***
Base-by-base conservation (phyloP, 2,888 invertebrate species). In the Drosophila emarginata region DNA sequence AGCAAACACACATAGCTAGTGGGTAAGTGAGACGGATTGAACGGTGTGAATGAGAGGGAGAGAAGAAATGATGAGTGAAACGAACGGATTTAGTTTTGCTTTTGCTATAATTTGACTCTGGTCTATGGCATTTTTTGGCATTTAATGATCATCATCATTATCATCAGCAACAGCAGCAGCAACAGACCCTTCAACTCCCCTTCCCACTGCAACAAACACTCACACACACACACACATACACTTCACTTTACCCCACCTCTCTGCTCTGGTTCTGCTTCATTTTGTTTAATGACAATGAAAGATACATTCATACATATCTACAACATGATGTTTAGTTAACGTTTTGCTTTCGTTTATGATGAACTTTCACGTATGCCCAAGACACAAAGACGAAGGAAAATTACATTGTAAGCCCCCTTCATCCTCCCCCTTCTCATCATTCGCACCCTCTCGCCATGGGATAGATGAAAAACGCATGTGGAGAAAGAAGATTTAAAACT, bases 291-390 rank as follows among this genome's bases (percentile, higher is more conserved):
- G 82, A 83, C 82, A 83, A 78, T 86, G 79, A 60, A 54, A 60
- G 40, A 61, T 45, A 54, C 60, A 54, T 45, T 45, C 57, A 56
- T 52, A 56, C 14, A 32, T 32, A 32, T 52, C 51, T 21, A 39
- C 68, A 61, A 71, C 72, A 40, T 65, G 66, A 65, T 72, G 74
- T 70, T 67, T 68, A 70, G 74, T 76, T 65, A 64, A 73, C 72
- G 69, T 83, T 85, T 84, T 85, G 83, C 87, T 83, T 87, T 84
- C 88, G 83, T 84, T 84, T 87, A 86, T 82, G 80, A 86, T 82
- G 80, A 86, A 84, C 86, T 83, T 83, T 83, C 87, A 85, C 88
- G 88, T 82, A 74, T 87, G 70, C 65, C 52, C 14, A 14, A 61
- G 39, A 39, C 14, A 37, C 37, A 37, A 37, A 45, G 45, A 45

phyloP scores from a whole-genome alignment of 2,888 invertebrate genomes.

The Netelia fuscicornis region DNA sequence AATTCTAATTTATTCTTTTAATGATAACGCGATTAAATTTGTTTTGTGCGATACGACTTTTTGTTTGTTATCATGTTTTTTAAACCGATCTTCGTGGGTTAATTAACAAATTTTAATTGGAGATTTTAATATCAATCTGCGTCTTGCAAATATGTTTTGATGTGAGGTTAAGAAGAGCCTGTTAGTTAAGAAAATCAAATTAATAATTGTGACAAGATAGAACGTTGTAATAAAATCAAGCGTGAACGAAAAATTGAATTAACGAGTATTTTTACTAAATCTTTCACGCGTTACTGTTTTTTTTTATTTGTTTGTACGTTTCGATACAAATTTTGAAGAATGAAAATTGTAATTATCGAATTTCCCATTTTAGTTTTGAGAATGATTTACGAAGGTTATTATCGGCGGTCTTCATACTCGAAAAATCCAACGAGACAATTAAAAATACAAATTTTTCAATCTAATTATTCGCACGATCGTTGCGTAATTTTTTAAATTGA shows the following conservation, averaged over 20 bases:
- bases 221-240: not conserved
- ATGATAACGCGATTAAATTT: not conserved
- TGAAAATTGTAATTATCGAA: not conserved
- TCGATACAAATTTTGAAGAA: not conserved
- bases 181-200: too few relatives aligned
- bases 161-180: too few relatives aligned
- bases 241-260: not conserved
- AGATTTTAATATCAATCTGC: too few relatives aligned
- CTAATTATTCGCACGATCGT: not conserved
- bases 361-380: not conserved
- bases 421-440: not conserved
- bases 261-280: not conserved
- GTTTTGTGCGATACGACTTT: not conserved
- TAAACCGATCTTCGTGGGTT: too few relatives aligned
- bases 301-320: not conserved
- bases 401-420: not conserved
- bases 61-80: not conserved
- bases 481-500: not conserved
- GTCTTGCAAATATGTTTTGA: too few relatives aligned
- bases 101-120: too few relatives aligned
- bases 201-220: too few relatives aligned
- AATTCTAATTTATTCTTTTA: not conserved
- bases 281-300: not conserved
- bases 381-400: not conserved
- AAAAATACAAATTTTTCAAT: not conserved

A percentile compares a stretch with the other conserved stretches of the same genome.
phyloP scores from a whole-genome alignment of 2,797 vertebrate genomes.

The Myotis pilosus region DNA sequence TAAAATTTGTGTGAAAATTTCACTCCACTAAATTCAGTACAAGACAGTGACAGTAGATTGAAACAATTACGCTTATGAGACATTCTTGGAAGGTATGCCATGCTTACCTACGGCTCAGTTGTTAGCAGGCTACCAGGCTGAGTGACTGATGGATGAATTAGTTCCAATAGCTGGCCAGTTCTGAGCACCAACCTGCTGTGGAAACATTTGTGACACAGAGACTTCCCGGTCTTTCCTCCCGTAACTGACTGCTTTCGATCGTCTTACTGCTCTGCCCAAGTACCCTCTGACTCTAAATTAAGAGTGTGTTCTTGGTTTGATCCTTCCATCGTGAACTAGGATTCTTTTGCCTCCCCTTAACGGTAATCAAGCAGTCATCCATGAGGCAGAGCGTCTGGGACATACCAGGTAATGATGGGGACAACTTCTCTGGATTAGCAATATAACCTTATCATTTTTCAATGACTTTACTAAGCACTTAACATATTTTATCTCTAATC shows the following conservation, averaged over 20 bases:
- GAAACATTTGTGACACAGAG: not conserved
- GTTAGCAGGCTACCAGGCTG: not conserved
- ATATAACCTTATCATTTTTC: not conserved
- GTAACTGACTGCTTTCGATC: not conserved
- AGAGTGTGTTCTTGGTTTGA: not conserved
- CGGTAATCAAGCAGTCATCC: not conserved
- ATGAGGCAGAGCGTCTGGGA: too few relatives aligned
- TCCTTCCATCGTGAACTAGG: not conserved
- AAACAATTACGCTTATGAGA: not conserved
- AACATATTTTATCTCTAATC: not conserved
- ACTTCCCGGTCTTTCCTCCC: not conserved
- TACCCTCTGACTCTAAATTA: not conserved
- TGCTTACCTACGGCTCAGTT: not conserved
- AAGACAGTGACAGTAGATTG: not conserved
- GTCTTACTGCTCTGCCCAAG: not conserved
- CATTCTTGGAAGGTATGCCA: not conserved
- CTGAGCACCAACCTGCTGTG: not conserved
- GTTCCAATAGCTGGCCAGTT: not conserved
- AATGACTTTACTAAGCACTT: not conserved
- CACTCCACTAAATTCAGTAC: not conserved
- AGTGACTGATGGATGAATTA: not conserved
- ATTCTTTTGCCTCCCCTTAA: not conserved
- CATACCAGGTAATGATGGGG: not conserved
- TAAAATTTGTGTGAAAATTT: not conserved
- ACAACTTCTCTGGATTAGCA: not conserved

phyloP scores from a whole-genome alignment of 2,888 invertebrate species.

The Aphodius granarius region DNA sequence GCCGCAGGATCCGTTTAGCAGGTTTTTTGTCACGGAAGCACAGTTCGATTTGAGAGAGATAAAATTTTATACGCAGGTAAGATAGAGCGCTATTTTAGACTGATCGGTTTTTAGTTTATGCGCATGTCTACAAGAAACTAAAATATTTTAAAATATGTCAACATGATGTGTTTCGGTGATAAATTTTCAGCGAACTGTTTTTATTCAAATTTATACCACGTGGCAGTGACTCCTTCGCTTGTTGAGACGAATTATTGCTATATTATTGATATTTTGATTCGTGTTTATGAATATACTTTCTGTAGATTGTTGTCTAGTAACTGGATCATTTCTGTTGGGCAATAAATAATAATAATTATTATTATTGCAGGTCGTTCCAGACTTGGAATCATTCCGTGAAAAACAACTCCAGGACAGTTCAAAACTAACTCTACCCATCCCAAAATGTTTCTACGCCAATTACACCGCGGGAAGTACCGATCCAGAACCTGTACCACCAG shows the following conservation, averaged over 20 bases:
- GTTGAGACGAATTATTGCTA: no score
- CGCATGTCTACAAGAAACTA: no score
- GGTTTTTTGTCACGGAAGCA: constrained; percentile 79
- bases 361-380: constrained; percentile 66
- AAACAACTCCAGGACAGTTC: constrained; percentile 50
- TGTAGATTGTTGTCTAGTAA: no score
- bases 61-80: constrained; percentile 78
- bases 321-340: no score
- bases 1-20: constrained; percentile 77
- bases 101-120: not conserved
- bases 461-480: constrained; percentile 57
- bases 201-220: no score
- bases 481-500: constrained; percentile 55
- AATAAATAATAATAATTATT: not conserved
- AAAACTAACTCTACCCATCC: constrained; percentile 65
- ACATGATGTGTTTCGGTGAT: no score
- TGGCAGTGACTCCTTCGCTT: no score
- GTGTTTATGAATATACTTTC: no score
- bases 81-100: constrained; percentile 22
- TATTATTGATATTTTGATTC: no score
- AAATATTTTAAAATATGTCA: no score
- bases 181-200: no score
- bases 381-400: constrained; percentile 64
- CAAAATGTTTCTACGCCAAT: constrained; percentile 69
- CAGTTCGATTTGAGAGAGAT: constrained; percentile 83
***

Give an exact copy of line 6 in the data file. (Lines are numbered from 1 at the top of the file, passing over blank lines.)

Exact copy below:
- T 70, T 67, T 68, A 70, G 74, T 76, T 65, A 64, A 73, C 72